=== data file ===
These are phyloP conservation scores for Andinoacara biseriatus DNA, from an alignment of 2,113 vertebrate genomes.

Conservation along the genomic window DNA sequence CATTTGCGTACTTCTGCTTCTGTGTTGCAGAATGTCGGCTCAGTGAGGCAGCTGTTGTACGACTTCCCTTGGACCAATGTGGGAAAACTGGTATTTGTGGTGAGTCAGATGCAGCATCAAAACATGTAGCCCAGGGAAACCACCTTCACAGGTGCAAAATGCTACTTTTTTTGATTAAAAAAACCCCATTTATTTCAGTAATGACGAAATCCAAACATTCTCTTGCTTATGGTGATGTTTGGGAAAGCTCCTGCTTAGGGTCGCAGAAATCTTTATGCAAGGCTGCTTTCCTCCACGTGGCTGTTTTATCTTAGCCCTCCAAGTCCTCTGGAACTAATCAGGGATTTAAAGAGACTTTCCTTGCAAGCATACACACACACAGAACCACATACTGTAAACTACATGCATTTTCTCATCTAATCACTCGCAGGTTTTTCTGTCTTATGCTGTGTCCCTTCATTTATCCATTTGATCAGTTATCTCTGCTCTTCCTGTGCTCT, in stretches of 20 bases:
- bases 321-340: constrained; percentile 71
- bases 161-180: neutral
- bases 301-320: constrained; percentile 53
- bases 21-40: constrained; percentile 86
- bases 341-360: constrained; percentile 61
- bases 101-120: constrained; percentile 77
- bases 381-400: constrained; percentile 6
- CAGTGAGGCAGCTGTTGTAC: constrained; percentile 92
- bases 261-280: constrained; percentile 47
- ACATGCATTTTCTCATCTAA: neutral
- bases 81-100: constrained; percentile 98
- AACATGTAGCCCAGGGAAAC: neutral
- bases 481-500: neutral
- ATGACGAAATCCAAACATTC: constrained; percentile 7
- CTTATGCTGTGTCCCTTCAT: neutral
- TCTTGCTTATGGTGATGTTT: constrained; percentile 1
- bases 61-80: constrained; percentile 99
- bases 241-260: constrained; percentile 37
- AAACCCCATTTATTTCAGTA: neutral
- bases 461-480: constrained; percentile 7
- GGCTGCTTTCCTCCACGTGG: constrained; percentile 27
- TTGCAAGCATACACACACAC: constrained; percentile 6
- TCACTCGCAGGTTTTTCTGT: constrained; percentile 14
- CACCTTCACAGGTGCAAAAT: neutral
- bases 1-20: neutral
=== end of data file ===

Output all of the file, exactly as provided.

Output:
These are phyloP conservation scores for Andinoacara biseriatus DNA, from an alignment of 2,113 vertebrate genomes.

Conservation along the genomic window DNA sequence CATTTGCGTACTTCTGCTTCTGTGTTGCAGAATGTCGGCTCAGTGAGGCAGCTGTTGTACGACTTCCCTTGGACCAATGTGGGAAAACTGGTATTTGTGGTGAGTCAGATGCAGCATCAAAACATGTAGCCCAGGGAAACCACCTTCACAGGTGCAAAATGCTACTTTTTTTGATTAAAAAAACCCCATTTATTTCAGTAATGACGAAATCCAAACATTCTCTTGCTTATGGTGATGTTTGGGAAAGCTCCTGCTTAGGGTCGCAGAAATCTTTATGCAAGGCTGCTTTCCTCCACGTGGCTGTTTTATCTTAGCCCTCCAAGTCCTCTGGAACTAATCAGGGATTTAAAGAGACTTTCCTTGCAAGCATACACACACACAGAACCACATACTGTAAACTACATGCATTTTCTCATCTAATCACTCGCAGGTTTTTCTGTCTTATGCTGTGTCCCTTCATTTATCCATTTGATCAGTTATCTCTGCTCTTCCTGTGCTCT, in stretches of 20 bases:
- bases 321-340: constrained; percentile 71
- bases 161-180: neutral
- bases 301-320: constrained; percentile 53
- bases 21-40: constrained; percentile 86
- bases 341-360: constrained; percentile 61
- bases 101-120: constrained; percentile 77
- bases 381-400: constrained; percentile 6
- CAGTGAGGCAGCTGTTGTAC: constrained; percentile 92
- bases 261-280: constrained; percentile 47
- ACATGCATTTTCTCATCTAA: neutral
- bases 81-100: constrained; percentile 98
- AACATGTAGCCCAGGGAAAC: neutral
- bases 481-500: neutral
- ATGACGAAATCCAAACATTC: constrained; percentile 7
- CTTATGCTGTGTCCCTTCAT: neutral
- TCTTGCTTATGGTGATGTTT: constrained; percentile 1
- bases 61-80: constrained; percentile 99
- bases 241-260: constrained; percentile 37
- AAACCCCATTTATTTCAGTA: neutral
- bases 461-480: constrained; percentile 7
- GGCTGCTTTCCTCCACGTGG: constrained; percentile 27
- TTGCAAGCATACACACACAC: constrained; percentile 6
- TCACTCGCAGGTTTTTCTGT: constrained; percentile 14
- CACCTTCACAGGTGCAAAAT: neutral
- bases 1-20: neutral